LAGuide

5 Great Spots For Gumbo In LA

Cold winter months - or just, like, [gestures at the world] - got you down? We’ve got just the thing.

For some weird, unexplained (perhaps even masochistic) reason, people in LA love to forget that it actually gets cold here. Sure, it’s not the frozen tundra that is the East Coast, and we’re pretty sure that the last time it snowed here was literally in 1962, but when the sun starts to set at 4pm and your roommate refuses to let you turn the heat on, there’s no better salve for those chilly LA nights than a warm bowl of gumbo - no matter where you fall on the body temperature scale. From deep, rich roux to impeccably seasoned chicken andouille, here are 5 Great Gumbo Spots in LA.

The Spots

This might just be the Holy Grail of LA gumbo. The roux is dark, rich, and impossibly silky. It’s thick enough to coat a spoon and packs just the right amount of heat - enough to remind you that it’s there, but never so hot that it overwhelms the rest of the flavors at work here. And the meat - juicy, plump pieces of shrimp, crab, and sausage - comes well-seasoned, making for a properly hearty stew. Served over a bed of white rice and with some seasoned French bread, this is the kind of comforting, nourishing meal you need to get you through the cold, bitter days leading up to the release of Lee Isaac Chung’s Minari.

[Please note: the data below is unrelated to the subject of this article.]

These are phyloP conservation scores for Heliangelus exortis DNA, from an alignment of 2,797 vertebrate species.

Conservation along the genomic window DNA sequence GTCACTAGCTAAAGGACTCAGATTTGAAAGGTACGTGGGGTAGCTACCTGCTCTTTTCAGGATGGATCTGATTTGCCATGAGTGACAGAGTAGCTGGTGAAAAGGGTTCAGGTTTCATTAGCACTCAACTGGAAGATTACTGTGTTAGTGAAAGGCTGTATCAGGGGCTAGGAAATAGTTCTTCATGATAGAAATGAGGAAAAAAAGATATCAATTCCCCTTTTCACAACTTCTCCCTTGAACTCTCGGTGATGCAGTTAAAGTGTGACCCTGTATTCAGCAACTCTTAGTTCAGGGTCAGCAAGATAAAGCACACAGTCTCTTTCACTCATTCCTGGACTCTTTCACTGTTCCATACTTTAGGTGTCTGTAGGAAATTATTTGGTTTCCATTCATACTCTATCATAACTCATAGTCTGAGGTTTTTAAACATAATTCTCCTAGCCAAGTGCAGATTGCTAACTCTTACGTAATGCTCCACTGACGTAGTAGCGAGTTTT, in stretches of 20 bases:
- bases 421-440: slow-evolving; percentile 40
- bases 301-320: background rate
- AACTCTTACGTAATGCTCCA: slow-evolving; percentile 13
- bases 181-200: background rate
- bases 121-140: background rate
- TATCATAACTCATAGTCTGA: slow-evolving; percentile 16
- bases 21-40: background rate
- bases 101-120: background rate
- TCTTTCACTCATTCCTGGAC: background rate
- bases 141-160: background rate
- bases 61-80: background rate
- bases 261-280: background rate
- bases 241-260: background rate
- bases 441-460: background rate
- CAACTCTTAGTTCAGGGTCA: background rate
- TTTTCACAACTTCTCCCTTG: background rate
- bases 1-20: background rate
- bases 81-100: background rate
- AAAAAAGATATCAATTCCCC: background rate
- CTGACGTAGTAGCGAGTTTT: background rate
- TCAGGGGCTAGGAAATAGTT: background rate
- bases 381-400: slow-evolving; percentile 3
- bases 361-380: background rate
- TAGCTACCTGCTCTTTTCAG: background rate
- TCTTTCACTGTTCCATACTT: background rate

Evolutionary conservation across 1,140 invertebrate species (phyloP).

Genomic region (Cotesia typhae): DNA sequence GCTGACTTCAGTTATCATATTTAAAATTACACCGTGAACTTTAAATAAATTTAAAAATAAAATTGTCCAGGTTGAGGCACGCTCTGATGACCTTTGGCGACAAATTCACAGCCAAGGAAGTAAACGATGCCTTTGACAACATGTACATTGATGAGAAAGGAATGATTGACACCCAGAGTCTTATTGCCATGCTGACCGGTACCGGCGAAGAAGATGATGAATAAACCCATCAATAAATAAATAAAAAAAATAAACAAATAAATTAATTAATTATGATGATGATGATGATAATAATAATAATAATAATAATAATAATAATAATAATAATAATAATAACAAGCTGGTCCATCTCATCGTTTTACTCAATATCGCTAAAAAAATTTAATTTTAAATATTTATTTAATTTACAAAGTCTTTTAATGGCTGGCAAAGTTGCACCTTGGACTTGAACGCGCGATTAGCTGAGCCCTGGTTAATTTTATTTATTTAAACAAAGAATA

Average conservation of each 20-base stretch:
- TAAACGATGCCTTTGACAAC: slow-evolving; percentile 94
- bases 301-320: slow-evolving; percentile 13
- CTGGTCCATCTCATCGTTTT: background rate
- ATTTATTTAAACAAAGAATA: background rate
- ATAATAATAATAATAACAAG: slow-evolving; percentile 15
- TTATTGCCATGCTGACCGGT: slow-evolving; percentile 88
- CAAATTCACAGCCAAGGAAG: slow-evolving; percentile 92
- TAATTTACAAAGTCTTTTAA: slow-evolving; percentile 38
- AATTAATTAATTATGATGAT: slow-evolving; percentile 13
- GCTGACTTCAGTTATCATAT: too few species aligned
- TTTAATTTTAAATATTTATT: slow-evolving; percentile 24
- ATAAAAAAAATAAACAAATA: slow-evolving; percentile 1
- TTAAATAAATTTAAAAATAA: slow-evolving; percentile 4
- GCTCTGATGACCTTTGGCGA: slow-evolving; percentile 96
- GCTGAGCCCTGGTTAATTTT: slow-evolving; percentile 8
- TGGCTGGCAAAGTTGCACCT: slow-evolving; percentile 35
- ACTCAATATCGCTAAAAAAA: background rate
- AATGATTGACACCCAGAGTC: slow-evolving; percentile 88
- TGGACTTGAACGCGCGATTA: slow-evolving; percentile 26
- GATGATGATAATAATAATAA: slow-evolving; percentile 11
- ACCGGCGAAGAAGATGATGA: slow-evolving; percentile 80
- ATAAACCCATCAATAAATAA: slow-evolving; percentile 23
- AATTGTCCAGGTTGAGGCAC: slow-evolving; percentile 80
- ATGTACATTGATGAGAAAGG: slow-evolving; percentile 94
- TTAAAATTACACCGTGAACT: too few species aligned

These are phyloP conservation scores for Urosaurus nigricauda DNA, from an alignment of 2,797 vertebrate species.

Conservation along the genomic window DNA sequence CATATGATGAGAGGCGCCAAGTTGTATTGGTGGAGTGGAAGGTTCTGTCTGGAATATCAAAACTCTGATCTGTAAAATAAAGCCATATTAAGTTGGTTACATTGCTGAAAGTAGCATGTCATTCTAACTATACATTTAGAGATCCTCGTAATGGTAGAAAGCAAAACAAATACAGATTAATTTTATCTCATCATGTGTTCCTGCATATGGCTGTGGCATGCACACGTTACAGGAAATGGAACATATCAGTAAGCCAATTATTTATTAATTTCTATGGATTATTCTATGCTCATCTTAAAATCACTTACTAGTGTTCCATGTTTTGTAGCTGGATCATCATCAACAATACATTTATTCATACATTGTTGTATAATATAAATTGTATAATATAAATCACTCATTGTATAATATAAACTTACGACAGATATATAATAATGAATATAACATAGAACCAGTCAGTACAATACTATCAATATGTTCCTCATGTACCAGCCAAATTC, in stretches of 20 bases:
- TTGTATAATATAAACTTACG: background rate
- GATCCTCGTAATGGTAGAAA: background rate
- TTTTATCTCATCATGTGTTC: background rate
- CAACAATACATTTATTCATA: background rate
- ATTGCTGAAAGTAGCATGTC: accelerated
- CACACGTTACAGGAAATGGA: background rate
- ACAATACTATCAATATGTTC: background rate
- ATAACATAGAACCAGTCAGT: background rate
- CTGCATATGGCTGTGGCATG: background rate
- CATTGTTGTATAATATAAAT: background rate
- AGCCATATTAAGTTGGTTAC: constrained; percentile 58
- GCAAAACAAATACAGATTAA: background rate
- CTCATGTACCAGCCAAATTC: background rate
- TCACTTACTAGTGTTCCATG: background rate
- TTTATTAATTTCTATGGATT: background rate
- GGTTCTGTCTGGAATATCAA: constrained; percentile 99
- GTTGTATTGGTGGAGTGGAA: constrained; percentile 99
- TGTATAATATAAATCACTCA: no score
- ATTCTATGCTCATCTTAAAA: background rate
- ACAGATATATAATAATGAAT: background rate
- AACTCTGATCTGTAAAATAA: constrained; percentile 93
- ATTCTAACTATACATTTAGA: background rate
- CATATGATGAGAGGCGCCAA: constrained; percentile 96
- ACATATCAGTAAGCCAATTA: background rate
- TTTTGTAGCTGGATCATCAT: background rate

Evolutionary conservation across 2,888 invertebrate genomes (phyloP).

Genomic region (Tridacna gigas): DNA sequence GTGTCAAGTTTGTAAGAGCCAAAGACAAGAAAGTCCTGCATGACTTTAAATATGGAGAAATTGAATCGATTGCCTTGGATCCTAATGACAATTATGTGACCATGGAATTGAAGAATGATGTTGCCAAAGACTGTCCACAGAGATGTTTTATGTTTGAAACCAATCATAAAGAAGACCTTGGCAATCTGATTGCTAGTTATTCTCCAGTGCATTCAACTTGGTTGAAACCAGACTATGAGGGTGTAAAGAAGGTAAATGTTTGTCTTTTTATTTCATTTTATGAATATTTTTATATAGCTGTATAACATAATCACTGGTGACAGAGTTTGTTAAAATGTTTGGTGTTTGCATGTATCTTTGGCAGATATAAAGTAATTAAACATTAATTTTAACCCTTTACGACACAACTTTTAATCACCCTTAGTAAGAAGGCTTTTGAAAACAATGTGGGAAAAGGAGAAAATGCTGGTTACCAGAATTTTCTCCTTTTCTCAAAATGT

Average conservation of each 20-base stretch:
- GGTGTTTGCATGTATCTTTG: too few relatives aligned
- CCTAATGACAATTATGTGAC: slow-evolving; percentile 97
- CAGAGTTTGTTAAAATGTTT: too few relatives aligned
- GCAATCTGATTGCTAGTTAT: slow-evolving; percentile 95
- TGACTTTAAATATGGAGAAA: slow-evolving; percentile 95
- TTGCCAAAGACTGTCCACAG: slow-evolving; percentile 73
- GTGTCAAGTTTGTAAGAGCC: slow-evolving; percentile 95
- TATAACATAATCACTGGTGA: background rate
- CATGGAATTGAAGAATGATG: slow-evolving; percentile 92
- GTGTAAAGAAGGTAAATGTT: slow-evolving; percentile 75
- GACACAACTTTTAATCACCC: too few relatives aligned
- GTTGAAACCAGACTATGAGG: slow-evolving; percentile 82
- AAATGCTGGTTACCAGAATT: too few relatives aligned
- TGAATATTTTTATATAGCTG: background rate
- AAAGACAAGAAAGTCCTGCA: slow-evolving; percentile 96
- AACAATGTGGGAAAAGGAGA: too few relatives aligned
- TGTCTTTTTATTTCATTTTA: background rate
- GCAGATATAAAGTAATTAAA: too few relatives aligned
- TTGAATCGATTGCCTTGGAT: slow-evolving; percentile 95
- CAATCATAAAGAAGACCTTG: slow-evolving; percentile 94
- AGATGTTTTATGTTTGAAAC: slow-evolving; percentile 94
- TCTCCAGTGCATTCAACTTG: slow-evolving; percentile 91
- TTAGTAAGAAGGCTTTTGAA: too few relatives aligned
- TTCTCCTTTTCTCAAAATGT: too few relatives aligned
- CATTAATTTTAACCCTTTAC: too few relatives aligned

If Stevie’s is the Golden Child, then Darrow’s New Orleans Grill is like their younger, scrappier little brother. The Prince Harry to Stevie’s William, if you will. Because although it may not be number one in our hearts, it’s still a damn good bowl of gumbo. The star of the show here is obviously the meat - from the imported Louisiana Blue Crab to the chicken sausage and andouille, every morsel is impeccably seasoned and complements the thick, gravy-like roux perfectly. Make sure to get the filé gumbo ya ya - unlike the regular filé gumbo, this one comes with a mountain of jambalaya and French bread.


Even in quarantine, eating at this 50-year-old South LA staple is still the kind of nice, wholesome experience you forgot existed after a particularly rough day of literally no one letting you merge in traffic. There are two types of gumbo here - one, a traditional filé with a dark roux, lots of sausage, chicken, shrimp, and meaty pieces of crab, and the other, a vegetarian okra gumbo made with stewed tomatoes, and the, holy trinity of simmered onions, bell peppers, and celery, making for a hearty, flavor-packed soup sure to build your strength back up before you hit the roads.


If you’re a fan of crab, you’re going to be a fan of the gumbo at My Two Cents. There’s basically an ocean’s worth of meat in this Pico Blvd. spot’s version of the dish, and you get excellent, fatty shreds of crustacean in every single bite. There’s also fresh scallop, giant hunks of okra, and tasty bits of shrimp to balance out the crab. And while this soul food spot’s roux is on the thin side, it’s packed with seafood flavor, and the French bread on the side soaks up the broth beautifully.


The roux at this shack in Long Beach might be thinner and lighter than the others on this list, but that doesn’t mean that it’s any less complex. Smooth and silky like the voice of Luther Vandross, this satin-like seafood gumbo is filled with nice chunks of shredded chicken, shrimp, and crab legs, and packs a salty (but pleasant) punch.


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